1. Introduction

Bisphosphonates (BPs) are considered the keystone to treat bone disorders as osteoporosis, osteogenesis imperfecta, and Paget’s disease as well as bone metastases from various malignancies as multiple myeloma or breast/prostate cancer. Despite the great benefits of BPs, medication-related osteonecrosis of the jaw (MRONJ) arouse as a potential side effect of two pharmacological agents: antiresorptives (including bisphosphonates (BPs) and receptor activator of nuclear factor kappa-B ligand inhibitors) and antiangiogenics. MRONJ pathogenesis has been widely investigated, yet not fully understood. Lately, various factors have been formulated to discuss the possible mechanism as interaction between bone turnover, impairment of angiogenesis, infection, local trauma, oral mucosal toxicity, or immunomodulation [13]. However, the most accepted theories being the influence of BPs on angiogenesis or cessation of bone remodelling and turnover by suppressing osteoclast and osteoblast activity leading to areas of necrotic bone [4]. Recently, bacterial infection to the maxillofacial region has been suggested as a key factor for the pathogenesis and progression of MRONJ [5, 6].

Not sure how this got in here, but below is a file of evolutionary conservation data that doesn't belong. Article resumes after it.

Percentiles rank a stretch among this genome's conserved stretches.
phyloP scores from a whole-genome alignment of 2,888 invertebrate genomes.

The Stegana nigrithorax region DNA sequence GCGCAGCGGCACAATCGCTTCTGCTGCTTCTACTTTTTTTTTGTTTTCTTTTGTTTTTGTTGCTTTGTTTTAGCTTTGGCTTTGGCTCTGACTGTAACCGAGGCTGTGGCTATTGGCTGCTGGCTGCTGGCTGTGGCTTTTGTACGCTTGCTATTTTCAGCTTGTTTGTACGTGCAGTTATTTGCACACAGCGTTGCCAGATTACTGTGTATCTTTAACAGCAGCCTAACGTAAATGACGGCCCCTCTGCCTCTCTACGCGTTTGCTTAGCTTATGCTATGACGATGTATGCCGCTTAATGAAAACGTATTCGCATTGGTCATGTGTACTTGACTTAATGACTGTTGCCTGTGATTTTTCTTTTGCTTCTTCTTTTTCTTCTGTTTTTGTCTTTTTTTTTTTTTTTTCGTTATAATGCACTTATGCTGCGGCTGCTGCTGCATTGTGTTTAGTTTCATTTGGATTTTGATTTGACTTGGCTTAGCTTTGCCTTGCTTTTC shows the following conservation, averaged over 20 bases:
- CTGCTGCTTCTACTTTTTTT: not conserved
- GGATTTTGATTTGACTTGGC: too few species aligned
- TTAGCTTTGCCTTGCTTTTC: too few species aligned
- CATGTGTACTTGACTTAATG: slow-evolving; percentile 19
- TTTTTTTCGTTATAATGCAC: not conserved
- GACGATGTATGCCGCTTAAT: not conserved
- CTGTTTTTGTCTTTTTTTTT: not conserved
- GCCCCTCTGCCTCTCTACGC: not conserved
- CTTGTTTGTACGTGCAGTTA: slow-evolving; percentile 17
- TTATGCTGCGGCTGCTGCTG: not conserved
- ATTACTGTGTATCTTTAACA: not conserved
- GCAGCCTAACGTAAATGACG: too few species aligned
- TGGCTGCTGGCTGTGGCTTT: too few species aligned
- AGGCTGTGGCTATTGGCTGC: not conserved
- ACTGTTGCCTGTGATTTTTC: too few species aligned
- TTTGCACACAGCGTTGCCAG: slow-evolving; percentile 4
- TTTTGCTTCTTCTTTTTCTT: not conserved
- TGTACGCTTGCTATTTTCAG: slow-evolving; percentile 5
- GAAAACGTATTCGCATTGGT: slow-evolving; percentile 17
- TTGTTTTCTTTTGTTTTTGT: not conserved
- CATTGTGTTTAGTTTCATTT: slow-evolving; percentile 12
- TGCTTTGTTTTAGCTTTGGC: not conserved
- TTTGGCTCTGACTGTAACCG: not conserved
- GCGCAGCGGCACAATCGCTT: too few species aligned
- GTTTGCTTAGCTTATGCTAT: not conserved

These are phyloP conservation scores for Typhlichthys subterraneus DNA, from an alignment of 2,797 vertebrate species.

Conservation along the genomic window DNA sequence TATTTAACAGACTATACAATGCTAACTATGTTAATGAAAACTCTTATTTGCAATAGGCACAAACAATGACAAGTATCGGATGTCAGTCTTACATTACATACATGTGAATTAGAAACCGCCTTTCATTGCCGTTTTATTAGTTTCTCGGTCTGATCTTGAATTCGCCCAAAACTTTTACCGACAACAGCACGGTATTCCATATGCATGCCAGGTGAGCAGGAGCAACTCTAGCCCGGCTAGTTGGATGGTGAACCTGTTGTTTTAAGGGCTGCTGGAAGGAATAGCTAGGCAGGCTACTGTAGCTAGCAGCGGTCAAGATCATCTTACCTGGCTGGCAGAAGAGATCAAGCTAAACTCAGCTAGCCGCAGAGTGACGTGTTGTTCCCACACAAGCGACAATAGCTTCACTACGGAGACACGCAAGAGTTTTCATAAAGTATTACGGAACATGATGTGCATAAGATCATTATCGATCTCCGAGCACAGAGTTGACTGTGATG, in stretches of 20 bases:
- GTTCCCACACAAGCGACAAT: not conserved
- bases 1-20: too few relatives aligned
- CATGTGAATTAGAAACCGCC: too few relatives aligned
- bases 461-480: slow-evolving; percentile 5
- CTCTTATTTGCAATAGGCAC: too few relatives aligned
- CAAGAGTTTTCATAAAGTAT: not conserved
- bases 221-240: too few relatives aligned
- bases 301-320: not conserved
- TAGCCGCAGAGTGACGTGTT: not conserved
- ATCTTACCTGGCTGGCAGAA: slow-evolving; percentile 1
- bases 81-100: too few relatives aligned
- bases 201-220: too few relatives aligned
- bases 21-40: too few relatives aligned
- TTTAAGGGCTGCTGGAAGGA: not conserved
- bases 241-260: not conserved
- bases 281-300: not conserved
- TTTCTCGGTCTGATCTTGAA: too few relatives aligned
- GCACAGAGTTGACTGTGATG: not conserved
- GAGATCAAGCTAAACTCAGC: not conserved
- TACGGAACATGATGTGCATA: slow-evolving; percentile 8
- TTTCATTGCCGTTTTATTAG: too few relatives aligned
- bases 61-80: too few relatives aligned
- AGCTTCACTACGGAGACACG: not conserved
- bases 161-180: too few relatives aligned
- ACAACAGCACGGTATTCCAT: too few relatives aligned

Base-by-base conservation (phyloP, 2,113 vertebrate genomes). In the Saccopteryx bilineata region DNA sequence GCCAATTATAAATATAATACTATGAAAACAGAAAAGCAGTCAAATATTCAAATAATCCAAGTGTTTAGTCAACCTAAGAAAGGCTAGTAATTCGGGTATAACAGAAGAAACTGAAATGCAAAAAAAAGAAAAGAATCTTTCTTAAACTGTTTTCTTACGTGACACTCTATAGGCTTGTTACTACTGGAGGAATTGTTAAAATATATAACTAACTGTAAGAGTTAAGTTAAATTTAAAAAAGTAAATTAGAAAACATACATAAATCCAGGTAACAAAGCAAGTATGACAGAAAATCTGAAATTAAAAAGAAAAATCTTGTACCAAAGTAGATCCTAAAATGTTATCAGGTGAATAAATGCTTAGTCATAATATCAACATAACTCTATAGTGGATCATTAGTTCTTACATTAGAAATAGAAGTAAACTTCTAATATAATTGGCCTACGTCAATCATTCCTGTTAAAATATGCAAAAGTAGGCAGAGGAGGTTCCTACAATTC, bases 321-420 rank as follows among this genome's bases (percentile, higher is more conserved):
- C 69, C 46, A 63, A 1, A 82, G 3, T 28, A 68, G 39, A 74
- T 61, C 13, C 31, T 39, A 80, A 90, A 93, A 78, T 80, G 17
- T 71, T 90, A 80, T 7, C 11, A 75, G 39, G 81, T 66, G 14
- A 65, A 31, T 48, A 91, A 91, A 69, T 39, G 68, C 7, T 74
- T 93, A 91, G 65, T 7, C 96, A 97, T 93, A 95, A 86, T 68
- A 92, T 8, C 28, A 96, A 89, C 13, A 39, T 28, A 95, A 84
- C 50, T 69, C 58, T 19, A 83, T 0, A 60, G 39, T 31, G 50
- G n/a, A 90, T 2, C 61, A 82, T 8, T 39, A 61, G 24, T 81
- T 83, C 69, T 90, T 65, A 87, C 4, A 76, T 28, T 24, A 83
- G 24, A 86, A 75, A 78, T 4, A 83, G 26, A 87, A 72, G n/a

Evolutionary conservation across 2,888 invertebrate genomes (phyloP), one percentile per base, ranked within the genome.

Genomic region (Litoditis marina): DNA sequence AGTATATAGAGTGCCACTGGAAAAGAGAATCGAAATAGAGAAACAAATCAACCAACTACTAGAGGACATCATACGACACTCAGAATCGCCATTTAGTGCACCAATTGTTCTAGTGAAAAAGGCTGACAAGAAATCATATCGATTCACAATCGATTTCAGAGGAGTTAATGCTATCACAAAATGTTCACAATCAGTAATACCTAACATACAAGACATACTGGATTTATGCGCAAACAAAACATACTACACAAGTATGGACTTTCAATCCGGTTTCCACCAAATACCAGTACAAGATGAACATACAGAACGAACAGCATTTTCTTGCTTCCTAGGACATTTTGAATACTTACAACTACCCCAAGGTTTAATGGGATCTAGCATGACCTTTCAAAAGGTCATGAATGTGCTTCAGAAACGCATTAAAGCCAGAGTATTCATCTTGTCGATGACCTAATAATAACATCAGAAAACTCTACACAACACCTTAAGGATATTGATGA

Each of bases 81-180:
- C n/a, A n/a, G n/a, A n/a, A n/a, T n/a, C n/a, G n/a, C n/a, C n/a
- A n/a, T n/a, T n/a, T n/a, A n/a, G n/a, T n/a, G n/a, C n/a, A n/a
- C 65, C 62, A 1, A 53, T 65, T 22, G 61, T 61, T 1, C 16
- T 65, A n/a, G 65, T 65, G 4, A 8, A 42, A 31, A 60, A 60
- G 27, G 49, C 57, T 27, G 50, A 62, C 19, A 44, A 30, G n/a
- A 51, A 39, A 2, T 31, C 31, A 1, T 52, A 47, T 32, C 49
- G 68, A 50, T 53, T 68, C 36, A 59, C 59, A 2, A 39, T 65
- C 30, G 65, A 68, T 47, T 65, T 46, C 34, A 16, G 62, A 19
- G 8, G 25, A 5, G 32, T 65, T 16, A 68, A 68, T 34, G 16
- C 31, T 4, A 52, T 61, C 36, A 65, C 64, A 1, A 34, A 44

BPs are stable analogues of natural inorganic pyrophosphates [7] broadly classified into two major classes with different mechanisms of action: nonnitrogen-containing BPs (NN-BPs) acting by incorporation into ATP and nitrogen-containing BPs (N-BPs) acting by inhibiting farnesyl diphosphate synthase (FDPS) in the mevalonate pathway (MVP) with zoledronate (ZA) being the most potent [8]. Inhibition of farnesyl diphosphate synthase prevents the synthesis of farnesyl diphosphate (FPP) and its derivative, geranylgeranyl diphosphate (GGPP) [9].

At the molecular level, ZA inhibits specific enzymes of the MVP resulting in the loss of isoprenoid intermediates altering protein prenylation which is required for the posttranslational maturation of the small GTP-binding proteins which are divided into at least five families, including Ras, Rho, Rab, Arf, and Ran [10]. The inhibition of these small GTPases plays a critical role in cellular growth and differentiation, cytoskeletal reorganisation, gene expression, and membrane ruffling interfering with osteoblast function resulting in impaired osteogenesis together with inducing apoptosis in osteoclast due to the disruption of the cytoskeleton and resorptive activity [11, 12].